The Washingtonians (2007)

DVD Cover (Anchor Bay)
Add to Collection
Sign up to add this to your collection
Add to Favorites
Sign up to add this to your favorites
Movie Stills - View all?
Stills Stills Stills Stills
Overall Rating 56%
Overall Rating
Ranked #4,137
...out of 8,128 movies
Check In? Sign up to check in!

Following the death of his elderly grandmother, Mike Franks travels with his wife Pam and 10-year-old daughter Amy to his grandmother's old house where he accidentally finds an old letter hidden behind a portrait of George Washington. A morbid letter supposedly written by Washington about killing and eating children. In trying to verify the authenticity of the letter, Mike becomes the target of 'the Washingtonians'; a secret society of various and powerful people who protect the secret life of the 'Father of the Country', and whom, like Washington... are cannibals. --IMDb
Caroline Carter
Caroline Carter
Julia Tortolano
Julia Tortolano
Venus Terzo
Venus Terzo
Johnathon Schaech
Johnathon Schaech
Myron Natwick
Myron Natwick
Review by Chad
Added: October 01, 2007
In one of the last Masters of Horror episodes to air on television (as of this writing), we find ourselves with an episode that was almost universally described as being either "worst of the series" or "slightly below average"; I honestly don't think that I've seen a genuinely positive review for it yet. However, the subject matter intrigued me enough so that I had to rent it anyway, and you know what? It really wasn't that bad. It's not the best of the series and it won't win any awards, but I was pleasantly surprised when the credits started rolling (which was just after that final joke, mind you).

Our storyline for this charming outing finds a small family - Mike Franks (Johnathon Schaech) along with his wife Pam (Venus Terzo) and daughter Amy (Julia Tortolano) - heading out to the former home of Mike's grandmother. You see, she recently passed away and left everything to him, and he's now tasked with the unenviable job of rummaging through everything, keeping what he wants, and selling the rest. Things get a little interesting when he finds a handwritten letter behind a painting of George Washington, a letter which eludes to the writer being a cannibal... oh, and it also comes with a fork made out of a child's femur, and it's signed by Washington himself. Things get a little more interesting when it's confirmed to be authentic, and it gets downright bizarre when the Washingtonians show up and attempt to keep this revelation under wraps.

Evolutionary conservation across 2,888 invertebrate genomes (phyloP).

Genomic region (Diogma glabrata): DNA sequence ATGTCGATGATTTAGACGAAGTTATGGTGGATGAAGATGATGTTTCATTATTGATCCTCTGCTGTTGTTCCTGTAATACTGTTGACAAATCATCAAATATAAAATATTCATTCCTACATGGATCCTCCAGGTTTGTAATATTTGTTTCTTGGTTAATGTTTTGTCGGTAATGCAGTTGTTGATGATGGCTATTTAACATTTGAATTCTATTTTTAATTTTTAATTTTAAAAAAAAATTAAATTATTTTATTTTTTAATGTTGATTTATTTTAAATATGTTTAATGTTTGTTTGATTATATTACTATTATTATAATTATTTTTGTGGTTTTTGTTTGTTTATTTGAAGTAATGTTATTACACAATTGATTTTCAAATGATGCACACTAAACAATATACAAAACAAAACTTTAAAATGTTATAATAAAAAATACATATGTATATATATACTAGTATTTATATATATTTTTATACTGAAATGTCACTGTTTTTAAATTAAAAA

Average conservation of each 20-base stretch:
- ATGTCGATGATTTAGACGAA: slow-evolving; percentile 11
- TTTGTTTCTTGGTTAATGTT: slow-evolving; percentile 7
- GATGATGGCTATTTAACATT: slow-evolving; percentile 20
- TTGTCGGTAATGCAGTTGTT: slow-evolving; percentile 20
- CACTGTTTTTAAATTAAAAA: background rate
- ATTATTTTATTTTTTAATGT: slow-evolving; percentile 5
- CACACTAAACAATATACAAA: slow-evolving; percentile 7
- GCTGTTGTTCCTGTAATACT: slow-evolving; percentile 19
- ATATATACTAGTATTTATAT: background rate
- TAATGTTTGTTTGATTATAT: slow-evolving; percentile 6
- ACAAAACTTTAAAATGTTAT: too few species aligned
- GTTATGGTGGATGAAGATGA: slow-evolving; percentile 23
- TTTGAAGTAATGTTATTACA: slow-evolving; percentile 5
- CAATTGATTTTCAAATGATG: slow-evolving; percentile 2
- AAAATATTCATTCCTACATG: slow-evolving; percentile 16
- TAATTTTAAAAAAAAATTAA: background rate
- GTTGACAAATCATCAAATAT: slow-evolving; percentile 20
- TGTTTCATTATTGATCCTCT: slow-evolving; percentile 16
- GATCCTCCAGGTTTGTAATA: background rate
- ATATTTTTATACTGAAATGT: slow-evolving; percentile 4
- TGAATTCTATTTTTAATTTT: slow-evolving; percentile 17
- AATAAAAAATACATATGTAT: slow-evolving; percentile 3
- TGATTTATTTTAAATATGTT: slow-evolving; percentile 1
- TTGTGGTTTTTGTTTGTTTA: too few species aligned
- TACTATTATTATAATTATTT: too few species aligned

This is far from being a serious horror film, and while I would think that that sort of goes without saying, I was shocked to see how many people expected an orgy of blood and terror from this one. It's campy, it's fun, and it mixes in a little bit of horror to stick with the theme of the show; that's the extent of the deliverables from The Washingtonians, and personally, I thought that it worked out great. You won't find yourself sleeping with the lights on after watching it and you won't walk away thoroughly disgusted at the gore effects, but you will most likely have a damned good time during the fifty-six minutes that it runs for.

The pacing of the film was another perk of the presentation, as director Peter Medak (who is not exactly a master, but I digress) managed to ensure that something was happening during damned near every scene of the film once things got rolling. We're thrust directly into the story after the obligatory character introductions, and from there, it's pretty fast-paced: there's always a chase going on, or the Washingtonians are stalking the poor family, or at the very least, more facts are being revealed about the case at hand. There's very little time to breathe once we get going, and that was a very good thing considering the absurd subject matter being presented here.

Speaking of the Washingtonians, I thought that they worked out very nicely given the scope of the film. Yes, they're almost comical in nature, and while I can't speak with absolute certainty, I'm pretty sure that that's what both the original writer and Mr. Medak were going for. It seems as though some people out there wanted a legit horror film featuring old men in clothes straight out of the 1800's, powdered wigs, and white face paint, but that's not what you get here; it's as humorous as it sounds, and I'm fairly positive that that was the goal especially when one considers the shots, the script, and the actions of the characters on screen.

Overall, it's a slightly above average entry in the Masters of Horror universe. The acting is acceptable (although I wanted to strangle that goddamned kid from the opening scene), there's some neat gore effects, there's plenty of laughs, and the overall product is original enough to keep the audience guessing. It's not a perfect film and it's far from being a legit horror flick, but regardless, I thought that it was quite entertaining. 7/10.
Sign up to add your comment. Sign up to add your comment.
Recommended Movies
The Black Cat We All Scream For Ice Cream Family The Screwfly Solution Sounds Like Pro-Life Pelts Valerie On The Stairs The Damned Thing The V Word Dream Cruise Fear Itself: Season 1 Right To Die Imprint Cigarette Burns Sick Girl Haeckel's Tale Jenifer
Layout, reviews and code © 2000-2021 | Privacy Policy
Join us on Facebook Follow us on Twitter Review Updates